Making a difference to children’s health research

By Liverpool YPAG,

Blog written by Daisy Barrick

The GenerationR Liverpool YPAG really enjoys hearing from many different researchers. Not only is it fascinating to learn about many different trials and treatments, but having the honour to be able to provide input on the delivery of trials allows us to use our experience to ensure comfort for the children who take part in trials.

During one of our meetings recently we had the privilege of hearing from Colin, a physiotherapist who informed us about a trial that will determine which type of physiotherapy treatment is preferred by patients and whether it improves their injury. It looks specifically at knee dislocation and the researcher was able to explain the reasoning and importance of the trial. The young people provided input on the questionnaires and their suitability for the trial. After looking at a few examples, we decided that the statements needed to be clearer with a way of answering more objectively. We also suggested that videos of physiotherapy exercises could be uploaded to a website when the researcher asked our opinion of how best to explain the treatments to patients when they are at home. We also worked with the researcher to discuss how this could be incorporated into a QR code in a leaflet.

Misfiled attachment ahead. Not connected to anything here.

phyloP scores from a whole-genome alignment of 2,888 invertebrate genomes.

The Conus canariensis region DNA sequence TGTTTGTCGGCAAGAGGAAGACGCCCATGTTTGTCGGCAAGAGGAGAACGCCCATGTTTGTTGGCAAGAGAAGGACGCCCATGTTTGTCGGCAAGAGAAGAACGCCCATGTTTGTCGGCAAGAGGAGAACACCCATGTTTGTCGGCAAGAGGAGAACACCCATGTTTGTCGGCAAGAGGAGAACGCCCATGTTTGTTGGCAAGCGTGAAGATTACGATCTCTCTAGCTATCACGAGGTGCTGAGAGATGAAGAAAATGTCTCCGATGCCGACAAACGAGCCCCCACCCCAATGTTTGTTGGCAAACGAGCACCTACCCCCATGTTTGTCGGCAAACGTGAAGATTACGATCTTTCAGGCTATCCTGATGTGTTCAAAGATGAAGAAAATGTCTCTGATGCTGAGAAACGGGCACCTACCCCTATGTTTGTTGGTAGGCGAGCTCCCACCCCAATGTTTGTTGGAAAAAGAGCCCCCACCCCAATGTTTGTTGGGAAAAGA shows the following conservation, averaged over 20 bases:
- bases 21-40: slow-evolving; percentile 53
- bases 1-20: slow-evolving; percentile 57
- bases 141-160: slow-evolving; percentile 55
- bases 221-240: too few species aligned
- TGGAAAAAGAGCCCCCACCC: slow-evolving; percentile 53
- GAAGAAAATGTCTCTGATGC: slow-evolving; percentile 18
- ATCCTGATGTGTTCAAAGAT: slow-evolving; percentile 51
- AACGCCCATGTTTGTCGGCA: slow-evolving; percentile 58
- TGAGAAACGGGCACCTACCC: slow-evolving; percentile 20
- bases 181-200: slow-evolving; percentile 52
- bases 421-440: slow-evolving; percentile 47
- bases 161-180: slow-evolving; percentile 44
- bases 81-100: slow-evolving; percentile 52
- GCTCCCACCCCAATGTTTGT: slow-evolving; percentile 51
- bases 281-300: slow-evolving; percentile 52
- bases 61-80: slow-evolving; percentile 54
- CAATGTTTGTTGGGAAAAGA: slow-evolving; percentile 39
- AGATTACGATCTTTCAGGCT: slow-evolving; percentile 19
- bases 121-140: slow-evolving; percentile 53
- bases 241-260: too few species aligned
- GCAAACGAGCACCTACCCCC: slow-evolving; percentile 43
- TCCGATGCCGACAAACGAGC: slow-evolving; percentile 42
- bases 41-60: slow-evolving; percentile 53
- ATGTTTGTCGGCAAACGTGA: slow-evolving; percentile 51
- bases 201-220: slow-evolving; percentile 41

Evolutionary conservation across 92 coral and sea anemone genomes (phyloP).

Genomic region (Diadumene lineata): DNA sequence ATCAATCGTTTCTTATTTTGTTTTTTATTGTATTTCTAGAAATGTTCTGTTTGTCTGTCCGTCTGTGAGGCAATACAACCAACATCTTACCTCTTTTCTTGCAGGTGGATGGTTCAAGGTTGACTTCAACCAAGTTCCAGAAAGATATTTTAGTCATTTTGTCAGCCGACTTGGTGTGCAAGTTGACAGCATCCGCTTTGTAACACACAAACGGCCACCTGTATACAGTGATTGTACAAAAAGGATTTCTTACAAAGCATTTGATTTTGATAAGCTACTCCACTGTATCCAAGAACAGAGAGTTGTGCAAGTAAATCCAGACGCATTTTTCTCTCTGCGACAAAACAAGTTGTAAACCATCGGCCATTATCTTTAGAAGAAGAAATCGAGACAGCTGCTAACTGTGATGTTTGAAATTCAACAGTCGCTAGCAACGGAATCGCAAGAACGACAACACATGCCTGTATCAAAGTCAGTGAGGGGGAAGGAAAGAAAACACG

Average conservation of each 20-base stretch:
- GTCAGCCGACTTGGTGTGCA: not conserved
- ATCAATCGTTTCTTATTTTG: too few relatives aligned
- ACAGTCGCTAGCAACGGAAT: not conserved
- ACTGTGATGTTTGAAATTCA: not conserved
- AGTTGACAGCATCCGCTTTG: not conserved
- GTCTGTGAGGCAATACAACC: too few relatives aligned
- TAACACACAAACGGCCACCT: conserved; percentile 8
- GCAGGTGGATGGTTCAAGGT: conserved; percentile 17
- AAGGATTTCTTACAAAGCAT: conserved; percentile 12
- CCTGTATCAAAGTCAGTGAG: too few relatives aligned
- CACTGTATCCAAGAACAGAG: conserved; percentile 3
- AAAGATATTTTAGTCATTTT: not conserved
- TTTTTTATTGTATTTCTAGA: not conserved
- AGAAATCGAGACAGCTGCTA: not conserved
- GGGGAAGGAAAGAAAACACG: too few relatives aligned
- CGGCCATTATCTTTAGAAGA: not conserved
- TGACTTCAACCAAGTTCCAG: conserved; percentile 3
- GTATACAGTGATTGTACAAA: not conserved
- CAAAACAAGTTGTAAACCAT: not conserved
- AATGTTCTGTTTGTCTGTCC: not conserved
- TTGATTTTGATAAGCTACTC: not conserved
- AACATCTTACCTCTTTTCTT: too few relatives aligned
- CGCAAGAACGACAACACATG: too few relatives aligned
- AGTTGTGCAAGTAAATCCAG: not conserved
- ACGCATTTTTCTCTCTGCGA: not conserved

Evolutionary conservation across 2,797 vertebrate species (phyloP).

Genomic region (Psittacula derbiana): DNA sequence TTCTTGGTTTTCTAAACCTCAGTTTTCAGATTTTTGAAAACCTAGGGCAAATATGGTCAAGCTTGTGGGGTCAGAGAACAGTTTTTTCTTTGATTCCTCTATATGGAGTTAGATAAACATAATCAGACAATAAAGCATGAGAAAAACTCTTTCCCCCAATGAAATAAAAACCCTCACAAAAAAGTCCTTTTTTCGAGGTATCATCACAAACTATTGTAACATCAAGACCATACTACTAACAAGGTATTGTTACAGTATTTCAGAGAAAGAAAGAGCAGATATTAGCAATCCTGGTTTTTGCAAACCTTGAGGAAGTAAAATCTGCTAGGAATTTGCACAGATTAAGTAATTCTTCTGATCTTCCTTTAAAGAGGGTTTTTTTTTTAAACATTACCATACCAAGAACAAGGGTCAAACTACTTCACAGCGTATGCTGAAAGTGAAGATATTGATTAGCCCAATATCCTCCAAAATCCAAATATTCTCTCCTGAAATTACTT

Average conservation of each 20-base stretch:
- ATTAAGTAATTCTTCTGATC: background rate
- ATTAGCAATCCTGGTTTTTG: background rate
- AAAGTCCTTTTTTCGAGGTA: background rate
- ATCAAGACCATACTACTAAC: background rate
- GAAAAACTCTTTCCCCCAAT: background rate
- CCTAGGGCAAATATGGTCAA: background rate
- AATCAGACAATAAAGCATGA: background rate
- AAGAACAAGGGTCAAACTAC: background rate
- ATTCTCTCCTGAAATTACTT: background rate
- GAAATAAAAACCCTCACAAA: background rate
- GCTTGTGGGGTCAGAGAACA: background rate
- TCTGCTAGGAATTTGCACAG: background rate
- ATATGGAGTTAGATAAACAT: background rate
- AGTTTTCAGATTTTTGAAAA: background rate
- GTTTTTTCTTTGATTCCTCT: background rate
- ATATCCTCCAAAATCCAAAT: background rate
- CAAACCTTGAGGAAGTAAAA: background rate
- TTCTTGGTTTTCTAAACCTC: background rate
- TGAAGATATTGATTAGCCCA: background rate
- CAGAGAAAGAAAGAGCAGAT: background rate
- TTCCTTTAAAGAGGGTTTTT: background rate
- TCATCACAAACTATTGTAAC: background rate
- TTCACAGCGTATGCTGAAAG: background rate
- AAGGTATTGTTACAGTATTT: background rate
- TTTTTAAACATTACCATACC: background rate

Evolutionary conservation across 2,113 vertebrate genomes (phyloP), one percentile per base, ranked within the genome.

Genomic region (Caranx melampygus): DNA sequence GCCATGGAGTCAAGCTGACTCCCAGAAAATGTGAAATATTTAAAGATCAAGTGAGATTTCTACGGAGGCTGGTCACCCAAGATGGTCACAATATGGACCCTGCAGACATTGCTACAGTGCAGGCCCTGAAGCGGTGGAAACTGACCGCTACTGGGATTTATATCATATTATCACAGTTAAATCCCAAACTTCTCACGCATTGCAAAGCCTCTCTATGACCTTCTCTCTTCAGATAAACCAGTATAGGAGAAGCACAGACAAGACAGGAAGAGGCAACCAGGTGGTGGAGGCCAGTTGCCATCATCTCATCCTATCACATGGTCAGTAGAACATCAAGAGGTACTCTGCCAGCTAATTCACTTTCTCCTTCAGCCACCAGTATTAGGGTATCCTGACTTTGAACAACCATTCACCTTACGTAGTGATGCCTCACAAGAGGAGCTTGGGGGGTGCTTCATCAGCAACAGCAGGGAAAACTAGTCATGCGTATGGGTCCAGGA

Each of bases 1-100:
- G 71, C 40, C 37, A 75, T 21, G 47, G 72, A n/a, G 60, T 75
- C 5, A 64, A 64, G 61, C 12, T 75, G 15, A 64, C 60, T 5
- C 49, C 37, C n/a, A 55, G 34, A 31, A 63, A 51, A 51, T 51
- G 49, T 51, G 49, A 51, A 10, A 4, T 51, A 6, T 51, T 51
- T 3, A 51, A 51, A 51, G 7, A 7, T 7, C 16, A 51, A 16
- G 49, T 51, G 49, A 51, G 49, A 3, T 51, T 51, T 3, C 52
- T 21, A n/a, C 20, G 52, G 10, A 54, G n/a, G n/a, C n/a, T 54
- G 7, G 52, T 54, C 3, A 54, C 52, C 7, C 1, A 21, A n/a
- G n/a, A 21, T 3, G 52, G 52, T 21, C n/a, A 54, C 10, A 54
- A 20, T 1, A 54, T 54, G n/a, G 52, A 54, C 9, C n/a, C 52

We then moved on to working with two psychologists, who were working on similar but slightly different projects, who had requested our assistance on their projects. At the end of the discussion one of the researchers asked the group if we would be happy to trial their App for anxiety and epilepsy. This is really rewarding for the group as we are able to see how our suggestions have been brought to life!

One of my favourite aspects of being a member of GenerationR is being able to directly see our impact. For example, a name I suggested for a swallow ability study was actually implemented in their final study title. This really helps the team to feel valued as we hope that our suggestions can help other young people medically, but also in a way that ensures they find the trials suitable and feel comfortable when taking part.